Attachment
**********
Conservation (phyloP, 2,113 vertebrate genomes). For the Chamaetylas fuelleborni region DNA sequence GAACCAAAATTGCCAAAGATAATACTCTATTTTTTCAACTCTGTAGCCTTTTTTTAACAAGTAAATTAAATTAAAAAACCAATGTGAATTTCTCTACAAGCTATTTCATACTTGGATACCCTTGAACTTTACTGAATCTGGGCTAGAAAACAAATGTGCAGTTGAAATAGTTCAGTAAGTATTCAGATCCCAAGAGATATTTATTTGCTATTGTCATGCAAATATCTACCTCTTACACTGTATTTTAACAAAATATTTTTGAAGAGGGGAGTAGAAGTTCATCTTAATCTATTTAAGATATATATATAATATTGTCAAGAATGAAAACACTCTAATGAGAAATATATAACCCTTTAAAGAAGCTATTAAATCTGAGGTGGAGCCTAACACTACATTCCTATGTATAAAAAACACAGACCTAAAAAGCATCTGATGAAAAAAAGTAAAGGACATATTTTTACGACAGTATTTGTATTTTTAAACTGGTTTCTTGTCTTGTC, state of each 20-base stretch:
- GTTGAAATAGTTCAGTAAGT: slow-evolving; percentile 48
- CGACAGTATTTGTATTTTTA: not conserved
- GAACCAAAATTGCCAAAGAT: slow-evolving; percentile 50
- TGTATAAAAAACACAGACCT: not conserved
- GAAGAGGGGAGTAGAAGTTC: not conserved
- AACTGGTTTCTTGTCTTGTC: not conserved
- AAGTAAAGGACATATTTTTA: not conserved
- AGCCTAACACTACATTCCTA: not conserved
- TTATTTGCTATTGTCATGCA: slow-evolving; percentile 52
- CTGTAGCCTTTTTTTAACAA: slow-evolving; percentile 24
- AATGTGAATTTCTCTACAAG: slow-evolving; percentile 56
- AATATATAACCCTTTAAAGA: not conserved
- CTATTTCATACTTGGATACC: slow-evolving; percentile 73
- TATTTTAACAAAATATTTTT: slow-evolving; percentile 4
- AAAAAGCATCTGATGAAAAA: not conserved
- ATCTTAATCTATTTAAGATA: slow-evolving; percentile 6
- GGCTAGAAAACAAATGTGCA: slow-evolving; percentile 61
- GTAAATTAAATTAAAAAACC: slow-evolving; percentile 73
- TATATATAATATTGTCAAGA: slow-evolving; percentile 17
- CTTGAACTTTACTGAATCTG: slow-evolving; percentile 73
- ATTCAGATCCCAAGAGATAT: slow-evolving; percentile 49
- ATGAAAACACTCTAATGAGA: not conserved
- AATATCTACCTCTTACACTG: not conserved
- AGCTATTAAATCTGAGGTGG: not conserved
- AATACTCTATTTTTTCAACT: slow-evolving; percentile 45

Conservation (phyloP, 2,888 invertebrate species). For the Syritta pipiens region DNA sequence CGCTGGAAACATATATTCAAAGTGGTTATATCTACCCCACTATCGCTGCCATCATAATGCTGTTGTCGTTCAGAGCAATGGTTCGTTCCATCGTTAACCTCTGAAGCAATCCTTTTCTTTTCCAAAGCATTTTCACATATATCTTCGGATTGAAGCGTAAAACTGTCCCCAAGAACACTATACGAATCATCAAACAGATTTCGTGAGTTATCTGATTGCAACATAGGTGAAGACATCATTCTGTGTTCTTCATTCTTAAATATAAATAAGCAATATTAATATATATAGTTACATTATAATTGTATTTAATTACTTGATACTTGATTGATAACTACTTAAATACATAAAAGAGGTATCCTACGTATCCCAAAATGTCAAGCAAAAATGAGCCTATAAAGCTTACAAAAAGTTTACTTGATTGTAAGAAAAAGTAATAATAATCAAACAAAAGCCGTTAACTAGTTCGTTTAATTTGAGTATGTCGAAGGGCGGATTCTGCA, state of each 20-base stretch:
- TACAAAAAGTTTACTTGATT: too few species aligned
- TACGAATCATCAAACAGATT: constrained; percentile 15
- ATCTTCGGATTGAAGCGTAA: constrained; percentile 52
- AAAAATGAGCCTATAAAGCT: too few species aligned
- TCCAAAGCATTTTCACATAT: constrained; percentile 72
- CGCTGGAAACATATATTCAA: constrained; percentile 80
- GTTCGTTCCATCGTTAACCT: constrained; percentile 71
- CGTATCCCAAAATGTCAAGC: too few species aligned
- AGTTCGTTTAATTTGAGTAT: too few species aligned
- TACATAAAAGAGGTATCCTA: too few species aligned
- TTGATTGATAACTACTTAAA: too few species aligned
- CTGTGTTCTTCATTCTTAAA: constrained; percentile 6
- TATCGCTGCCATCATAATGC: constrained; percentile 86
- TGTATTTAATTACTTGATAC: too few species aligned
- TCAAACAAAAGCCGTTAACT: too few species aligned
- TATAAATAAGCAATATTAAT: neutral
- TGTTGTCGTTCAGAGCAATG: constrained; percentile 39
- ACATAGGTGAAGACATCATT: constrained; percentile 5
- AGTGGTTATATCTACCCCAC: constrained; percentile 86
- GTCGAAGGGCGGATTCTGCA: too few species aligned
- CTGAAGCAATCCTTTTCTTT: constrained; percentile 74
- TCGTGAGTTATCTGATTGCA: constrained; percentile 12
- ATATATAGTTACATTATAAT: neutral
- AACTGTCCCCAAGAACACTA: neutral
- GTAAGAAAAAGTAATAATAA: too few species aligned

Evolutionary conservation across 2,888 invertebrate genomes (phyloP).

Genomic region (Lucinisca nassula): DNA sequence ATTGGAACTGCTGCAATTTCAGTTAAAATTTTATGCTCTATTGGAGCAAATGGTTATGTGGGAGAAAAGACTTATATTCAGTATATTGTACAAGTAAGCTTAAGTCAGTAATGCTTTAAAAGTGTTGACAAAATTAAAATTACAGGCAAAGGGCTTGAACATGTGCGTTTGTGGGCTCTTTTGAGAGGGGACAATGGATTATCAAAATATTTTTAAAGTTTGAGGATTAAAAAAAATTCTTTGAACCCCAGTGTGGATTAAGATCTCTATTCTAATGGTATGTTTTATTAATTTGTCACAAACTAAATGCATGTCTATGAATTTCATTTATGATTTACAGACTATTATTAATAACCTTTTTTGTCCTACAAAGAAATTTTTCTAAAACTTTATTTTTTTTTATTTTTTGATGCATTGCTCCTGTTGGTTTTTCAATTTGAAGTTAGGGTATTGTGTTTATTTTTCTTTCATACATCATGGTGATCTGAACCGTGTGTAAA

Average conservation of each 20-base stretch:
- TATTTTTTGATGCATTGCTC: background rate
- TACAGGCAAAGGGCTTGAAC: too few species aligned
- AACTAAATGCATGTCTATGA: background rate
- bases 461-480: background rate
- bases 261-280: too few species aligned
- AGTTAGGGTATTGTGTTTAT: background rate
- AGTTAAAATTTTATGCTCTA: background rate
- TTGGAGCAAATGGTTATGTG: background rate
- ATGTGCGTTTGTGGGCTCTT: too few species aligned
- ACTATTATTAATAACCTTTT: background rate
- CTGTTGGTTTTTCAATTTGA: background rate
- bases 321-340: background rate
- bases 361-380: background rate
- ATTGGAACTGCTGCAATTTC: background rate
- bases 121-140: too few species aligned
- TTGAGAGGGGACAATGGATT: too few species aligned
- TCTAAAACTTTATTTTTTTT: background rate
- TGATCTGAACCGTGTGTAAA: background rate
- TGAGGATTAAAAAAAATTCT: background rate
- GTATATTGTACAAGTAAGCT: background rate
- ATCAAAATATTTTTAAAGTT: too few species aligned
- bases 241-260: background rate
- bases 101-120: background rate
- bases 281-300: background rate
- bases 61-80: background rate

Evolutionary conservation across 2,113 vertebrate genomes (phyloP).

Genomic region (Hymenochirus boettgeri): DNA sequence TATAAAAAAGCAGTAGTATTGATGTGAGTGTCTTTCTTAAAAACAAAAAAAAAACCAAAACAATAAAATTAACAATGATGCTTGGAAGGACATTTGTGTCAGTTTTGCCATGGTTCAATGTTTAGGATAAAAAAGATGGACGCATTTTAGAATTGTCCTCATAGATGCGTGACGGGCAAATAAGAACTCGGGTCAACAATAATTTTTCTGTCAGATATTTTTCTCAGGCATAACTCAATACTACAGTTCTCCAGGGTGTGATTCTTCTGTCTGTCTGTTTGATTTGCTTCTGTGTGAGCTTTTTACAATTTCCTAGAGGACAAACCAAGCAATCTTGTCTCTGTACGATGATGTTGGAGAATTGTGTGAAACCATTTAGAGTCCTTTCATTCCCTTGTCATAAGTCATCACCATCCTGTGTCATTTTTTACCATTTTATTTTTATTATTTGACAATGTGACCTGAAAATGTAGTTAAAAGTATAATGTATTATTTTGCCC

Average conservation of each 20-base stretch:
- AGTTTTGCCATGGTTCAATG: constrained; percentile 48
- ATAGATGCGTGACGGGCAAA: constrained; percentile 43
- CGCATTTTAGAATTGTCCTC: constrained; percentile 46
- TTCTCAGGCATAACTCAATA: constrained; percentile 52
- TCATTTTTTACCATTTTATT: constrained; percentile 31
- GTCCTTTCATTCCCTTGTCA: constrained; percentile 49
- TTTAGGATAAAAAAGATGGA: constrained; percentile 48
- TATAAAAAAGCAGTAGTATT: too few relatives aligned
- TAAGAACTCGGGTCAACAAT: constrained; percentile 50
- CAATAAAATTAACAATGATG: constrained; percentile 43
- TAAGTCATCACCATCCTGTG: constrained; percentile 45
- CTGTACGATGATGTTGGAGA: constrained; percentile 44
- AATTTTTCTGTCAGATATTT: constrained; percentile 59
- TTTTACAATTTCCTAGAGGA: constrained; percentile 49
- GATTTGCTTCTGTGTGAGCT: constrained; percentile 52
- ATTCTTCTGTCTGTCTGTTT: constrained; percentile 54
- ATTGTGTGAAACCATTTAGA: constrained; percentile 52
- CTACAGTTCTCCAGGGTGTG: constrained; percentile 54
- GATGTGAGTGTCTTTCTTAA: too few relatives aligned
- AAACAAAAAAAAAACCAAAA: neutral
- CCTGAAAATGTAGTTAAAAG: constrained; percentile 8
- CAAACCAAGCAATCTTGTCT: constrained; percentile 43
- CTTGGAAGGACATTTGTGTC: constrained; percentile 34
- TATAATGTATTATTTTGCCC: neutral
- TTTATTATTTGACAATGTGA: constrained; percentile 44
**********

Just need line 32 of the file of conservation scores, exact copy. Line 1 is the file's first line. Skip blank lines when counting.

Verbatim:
- TCCAAAGCATTTTCACATAT: constrained; percentile 72